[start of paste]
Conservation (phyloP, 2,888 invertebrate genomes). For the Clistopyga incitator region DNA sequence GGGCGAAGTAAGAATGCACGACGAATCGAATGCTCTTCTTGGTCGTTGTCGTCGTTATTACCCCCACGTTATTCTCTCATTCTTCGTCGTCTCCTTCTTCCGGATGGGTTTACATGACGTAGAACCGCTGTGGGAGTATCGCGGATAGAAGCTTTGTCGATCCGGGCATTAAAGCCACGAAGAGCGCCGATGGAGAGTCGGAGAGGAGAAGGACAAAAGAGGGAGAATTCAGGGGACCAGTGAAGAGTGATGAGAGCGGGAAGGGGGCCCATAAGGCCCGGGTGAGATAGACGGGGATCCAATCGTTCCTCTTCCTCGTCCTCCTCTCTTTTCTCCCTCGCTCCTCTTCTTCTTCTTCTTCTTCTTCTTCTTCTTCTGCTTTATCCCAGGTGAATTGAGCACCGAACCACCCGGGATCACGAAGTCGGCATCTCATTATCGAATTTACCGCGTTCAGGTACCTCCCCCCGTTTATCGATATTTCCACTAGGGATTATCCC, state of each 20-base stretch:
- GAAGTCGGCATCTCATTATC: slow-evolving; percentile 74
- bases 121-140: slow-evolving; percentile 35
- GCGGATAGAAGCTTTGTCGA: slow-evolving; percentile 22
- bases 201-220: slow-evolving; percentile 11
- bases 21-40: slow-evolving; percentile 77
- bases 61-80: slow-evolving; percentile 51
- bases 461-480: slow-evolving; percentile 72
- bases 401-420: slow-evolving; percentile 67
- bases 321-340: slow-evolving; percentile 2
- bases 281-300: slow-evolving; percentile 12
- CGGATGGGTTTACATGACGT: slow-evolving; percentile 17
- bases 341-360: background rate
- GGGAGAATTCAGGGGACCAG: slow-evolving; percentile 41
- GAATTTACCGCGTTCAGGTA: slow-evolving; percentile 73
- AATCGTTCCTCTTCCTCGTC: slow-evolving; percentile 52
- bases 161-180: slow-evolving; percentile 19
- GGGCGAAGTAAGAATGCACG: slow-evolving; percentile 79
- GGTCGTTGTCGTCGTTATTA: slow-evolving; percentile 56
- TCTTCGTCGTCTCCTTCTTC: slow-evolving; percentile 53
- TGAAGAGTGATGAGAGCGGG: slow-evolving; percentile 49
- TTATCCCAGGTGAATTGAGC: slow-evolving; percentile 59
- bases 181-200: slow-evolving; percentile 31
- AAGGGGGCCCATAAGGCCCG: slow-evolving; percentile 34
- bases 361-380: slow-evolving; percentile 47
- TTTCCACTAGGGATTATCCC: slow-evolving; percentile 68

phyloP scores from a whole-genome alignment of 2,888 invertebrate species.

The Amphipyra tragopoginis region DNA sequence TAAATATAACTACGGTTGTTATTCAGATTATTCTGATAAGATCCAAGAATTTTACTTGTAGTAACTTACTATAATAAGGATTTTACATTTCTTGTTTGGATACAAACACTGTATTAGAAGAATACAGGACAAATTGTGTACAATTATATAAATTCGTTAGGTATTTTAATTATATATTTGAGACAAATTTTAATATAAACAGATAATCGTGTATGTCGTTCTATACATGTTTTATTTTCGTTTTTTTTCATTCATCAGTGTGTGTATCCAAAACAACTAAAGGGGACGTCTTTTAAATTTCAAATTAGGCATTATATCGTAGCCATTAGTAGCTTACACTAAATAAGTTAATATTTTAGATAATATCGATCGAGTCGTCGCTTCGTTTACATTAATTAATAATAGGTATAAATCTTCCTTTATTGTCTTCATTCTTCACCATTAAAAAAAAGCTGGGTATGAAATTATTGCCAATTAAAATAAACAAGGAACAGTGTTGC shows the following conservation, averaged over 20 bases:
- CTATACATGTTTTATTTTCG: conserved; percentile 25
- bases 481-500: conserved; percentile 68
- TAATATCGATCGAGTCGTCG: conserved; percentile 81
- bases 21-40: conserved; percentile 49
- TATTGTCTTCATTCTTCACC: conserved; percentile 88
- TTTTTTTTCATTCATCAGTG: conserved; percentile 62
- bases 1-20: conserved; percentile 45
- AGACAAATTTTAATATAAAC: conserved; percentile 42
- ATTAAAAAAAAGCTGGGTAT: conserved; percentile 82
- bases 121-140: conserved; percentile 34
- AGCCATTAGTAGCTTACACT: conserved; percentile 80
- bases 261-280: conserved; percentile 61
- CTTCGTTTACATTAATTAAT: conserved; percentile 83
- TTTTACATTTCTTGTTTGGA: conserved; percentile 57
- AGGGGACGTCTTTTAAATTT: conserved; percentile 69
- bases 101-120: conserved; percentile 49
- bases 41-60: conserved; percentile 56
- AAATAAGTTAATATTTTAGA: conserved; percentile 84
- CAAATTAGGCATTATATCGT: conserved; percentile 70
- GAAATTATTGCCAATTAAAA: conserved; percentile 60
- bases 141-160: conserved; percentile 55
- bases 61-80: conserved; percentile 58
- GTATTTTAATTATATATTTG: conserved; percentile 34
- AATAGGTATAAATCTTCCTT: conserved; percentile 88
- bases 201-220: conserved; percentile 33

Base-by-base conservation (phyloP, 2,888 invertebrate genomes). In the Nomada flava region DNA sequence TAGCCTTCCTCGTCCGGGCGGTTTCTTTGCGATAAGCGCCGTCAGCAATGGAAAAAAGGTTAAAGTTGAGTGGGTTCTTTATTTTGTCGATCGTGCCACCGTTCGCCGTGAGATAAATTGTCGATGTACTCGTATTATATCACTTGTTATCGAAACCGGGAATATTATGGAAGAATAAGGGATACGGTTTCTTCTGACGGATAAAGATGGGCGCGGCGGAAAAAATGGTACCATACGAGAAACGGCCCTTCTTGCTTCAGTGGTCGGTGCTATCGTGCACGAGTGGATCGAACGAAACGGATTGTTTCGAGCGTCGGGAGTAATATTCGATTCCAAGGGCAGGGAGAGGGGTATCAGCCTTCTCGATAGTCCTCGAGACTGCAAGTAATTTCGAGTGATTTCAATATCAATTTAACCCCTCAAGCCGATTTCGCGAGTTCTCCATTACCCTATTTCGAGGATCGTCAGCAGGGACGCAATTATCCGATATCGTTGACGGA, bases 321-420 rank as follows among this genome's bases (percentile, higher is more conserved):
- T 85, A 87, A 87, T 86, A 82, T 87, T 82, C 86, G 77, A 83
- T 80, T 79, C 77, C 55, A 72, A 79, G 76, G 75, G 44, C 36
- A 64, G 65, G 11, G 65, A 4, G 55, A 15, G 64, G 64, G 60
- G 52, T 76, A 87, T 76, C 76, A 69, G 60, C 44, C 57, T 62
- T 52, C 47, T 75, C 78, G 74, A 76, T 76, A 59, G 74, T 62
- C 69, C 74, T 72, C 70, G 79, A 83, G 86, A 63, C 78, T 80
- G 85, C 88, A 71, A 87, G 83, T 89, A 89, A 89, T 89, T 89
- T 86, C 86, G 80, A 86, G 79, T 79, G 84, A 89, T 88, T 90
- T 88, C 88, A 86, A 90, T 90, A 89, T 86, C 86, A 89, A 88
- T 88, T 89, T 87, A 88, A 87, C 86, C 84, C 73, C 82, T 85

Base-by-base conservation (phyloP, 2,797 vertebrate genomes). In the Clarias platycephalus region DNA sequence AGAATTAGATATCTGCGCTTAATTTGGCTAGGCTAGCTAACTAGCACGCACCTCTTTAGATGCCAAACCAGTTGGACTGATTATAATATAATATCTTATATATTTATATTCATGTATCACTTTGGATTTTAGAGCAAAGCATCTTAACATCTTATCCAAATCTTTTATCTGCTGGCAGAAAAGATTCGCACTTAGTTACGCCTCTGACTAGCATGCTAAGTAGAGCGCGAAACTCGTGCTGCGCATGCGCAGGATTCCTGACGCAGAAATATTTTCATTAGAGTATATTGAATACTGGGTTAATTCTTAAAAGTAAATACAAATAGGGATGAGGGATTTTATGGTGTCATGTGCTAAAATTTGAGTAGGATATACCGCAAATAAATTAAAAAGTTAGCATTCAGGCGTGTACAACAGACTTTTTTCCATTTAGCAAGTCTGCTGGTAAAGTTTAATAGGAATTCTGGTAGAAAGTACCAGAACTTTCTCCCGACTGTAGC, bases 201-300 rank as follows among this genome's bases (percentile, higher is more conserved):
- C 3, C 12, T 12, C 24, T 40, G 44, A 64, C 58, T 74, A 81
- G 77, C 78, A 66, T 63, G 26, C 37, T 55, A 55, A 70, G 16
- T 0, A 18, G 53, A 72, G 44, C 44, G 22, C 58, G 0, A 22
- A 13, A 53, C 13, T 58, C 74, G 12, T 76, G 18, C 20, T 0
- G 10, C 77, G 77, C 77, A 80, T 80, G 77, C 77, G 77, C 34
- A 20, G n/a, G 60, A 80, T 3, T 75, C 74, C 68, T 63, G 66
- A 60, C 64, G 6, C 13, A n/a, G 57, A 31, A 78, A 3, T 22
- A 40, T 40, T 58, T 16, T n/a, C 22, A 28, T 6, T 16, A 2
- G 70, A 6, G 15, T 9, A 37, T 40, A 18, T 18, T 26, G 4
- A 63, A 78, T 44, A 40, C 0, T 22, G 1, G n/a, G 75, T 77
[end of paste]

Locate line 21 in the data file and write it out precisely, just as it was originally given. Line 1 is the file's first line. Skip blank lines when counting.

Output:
- TGAAGAGTGATGAGAGCGGG: slow-evolving; percentile 49